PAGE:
Knowledge, Attitudes, and Perceptions of Sex Workers in Substance Abuse Recovery on Women’s Health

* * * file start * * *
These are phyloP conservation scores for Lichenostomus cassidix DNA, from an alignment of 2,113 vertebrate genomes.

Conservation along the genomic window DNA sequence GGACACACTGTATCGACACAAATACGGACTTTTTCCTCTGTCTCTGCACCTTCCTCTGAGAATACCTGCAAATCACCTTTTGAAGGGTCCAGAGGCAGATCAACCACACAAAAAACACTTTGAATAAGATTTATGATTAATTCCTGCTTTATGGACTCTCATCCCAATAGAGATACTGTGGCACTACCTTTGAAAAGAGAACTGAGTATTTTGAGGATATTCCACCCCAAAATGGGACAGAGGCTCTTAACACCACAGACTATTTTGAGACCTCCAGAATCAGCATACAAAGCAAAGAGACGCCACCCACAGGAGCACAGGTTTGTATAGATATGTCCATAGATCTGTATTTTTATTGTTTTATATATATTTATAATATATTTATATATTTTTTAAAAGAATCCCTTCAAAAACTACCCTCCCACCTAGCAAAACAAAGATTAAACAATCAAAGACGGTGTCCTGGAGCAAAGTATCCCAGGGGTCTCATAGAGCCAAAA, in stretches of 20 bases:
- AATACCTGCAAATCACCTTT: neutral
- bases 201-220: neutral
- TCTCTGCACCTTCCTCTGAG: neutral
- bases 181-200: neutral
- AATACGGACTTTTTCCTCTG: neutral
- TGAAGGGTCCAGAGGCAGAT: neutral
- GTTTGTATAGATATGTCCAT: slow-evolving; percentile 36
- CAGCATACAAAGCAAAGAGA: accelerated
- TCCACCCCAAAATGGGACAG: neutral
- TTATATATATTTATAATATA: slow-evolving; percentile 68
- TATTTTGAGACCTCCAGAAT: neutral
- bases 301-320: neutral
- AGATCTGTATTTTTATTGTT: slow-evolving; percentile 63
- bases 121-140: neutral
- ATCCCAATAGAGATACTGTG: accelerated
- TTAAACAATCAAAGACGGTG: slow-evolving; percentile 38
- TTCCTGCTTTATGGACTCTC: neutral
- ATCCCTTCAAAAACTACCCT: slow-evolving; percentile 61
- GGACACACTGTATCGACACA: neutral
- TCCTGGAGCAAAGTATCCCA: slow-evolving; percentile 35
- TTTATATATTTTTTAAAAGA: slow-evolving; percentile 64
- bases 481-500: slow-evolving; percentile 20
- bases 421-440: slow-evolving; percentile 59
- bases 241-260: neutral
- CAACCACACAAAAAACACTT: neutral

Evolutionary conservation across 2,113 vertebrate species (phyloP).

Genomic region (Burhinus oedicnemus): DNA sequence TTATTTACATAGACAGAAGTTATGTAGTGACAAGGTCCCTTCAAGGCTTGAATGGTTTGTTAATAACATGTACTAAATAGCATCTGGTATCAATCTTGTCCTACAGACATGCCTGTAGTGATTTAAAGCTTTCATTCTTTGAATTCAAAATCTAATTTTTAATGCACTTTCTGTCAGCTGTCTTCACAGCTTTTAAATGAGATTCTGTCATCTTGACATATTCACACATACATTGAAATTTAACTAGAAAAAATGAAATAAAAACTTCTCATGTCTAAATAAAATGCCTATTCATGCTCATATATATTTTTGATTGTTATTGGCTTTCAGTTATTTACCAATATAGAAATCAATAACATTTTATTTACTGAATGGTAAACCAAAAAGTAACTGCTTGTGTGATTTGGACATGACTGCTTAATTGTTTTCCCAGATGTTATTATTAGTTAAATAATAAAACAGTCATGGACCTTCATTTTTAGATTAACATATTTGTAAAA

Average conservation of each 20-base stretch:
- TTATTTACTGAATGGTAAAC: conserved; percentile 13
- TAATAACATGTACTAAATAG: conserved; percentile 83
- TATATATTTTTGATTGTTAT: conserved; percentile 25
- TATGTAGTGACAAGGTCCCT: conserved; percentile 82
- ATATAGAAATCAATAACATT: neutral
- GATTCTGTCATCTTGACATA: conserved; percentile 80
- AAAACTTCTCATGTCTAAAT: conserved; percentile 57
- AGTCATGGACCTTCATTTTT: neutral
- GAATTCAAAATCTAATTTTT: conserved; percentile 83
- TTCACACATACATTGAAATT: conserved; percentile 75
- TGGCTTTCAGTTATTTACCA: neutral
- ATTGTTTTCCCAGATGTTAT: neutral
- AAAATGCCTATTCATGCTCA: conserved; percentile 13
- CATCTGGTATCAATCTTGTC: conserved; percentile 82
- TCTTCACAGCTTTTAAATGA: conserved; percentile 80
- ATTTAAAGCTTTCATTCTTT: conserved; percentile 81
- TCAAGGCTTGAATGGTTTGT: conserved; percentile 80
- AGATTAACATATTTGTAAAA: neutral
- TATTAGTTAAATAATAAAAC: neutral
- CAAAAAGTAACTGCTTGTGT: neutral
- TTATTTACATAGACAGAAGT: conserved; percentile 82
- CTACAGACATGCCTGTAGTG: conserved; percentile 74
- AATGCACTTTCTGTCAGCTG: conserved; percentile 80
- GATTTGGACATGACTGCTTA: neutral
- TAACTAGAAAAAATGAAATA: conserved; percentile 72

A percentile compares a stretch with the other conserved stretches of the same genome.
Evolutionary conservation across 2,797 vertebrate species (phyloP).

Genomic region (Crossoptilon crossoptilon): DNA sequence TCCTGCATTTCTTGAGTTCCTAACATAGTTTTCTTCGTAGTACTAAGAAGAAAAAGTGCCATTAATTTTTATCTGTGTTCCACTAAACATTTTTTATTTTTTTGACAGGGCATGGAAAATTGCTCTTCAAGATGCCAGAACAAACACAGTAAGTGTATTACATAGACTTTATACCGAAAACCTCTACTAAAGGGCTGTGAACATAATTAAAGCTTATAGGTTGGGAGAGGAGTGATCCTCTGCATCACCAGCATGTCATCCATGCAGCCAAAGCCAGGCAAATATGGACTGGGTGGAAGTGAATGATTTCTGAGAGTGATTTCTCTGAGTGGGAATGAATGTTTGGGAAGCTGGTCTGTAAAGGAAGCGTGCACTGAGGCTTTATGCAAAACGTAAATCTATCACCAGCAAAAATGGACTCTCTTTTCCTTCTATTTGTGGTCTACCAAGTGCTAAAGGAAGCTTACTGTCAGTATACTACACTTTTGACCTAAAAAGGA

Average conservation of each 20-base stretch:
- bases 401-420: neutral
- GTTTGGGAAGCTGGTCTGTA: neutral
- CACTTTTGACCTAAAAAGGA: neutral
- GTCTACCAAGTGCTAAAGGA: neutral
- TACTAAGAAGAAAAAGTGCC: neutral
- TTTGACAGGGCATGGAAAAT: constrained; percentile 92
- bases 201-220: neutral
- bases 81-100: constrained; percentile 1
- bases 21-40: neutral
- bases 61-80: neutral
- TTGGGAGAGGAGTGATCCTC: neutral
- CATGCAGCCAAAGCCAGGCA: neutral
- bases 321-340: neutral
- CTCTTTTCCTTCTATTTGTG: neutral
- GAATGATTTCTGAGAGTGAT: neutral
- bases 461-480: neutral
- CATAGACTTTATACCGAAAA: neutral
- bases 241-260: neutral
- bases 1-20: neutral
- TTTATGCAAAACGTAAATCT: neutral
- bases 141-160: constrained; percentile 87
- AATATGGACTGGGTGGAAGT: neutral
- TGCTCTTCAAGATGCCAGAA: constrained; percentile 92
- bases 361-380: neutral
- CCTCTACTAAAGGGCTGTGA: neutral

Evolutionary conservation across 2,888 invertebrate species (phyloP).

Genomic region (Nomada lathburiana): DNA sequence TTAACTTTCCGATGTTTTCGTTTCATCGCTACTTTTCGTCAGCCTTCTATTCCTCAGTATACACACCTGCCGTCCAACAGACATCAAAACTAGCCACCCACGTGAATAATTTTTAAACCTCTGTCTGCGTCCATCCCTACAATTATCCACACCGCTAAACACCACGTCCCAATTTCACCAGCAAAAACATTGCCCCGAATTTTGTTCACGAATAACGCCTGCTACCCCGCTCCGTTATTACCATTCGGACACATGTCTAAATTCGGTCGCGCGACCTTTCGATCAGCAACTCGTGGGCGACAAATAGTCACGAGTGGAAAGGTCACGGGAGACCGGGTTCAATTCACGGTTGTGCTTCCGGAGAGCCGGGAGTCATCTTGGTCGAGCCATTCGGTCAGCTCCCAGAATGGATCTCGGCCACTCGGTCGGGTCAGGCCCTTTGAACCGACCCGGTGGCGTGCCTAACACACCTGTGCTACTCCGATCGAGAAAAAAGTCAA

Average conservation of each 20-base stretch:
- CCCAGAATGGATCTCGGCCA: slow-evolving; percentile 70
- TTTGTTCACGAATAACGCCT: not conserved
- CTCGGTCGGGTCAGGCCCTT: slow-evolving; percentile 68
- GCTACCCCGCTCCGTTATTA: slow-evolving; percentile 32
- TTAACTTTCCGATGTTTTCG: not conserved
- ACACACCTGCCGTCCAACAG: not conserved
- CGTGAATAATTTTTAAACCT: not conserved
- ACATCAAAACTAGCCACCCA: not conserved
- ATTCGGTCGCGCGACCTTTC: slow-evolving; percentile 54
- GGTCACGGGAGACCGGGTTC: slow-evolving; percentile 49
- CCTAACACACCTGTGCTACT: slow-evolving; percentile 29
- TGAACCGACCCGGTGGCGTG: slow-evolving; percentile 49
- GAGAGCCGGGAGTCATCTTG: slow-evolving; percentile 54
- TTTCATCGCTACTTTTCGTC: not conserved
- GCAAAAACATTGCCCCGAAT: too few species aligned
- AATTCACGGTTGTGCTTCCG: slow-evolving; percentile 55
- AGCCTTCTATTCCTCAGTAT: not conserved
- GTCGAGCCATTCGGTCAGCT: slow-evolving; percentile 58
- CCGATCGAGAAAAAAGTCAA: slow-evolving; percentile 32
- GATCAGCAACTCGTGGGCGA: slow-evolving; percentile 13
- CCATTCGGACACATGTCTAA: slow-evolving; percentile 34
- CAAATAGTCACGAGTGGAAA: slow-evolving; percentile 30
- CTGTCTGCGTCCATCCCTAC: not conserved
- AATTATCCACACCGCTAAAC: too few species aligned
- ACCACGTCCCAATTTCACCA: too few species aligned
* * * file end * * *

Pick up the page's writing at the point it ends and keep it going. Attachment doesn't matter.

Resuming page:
Purpose: Street sex worker populations are underrepresented in women’s health research. Of the few studies, women moving in and out of the criminal justice system demonstrate higher prevalence of co-occurring substance use disorders, poor reproductive outcomes, and cervical cancers compared to other women. Barriers to healthy screening behaviors include access, experience of discrimination and/or stigmatization, and competing priorities. This study sought to examine whether knowledge, perceptions and attitudes would affect the uptake of well woman exams in this underserved population. Methods: A cross-sectional study was conducted among women diverted through the Prostitute Diversion Initiative and into substance abuse recovery in lieu of jail. Trauma-sensitive cancer prevention education was conducted prior to a well woman exam (2012-2017). Self-administered baseline assessments of 36 items measured on the Likert-scale was used to assess baseline knowledge (n=14), attitudes (n=4), and perceptions (n=18) about well woman exams. Statistical analysis was performed using SAS statistical software to assess difference overall, and by age, education and history of trauma. Results: Only 32% of 219 women believed they were at increased risk of cervical cancer. The majority (92%) knew well woman exams were important even if asymptomatic, but fewer (58%) knew when their daughters should initiate exams. Knowing someone with cervical cancer was significantly associated with uptake (p Conclusions: Although knowledge about cervical cancer screenings was relatively high, and attitudes mostly encouraging, there remains misconceptions about risk and perceived barriers like provider’s gender and anxiety waiting for results that needs to be addressed to scale up cervical screening uptake rates in this underserved population.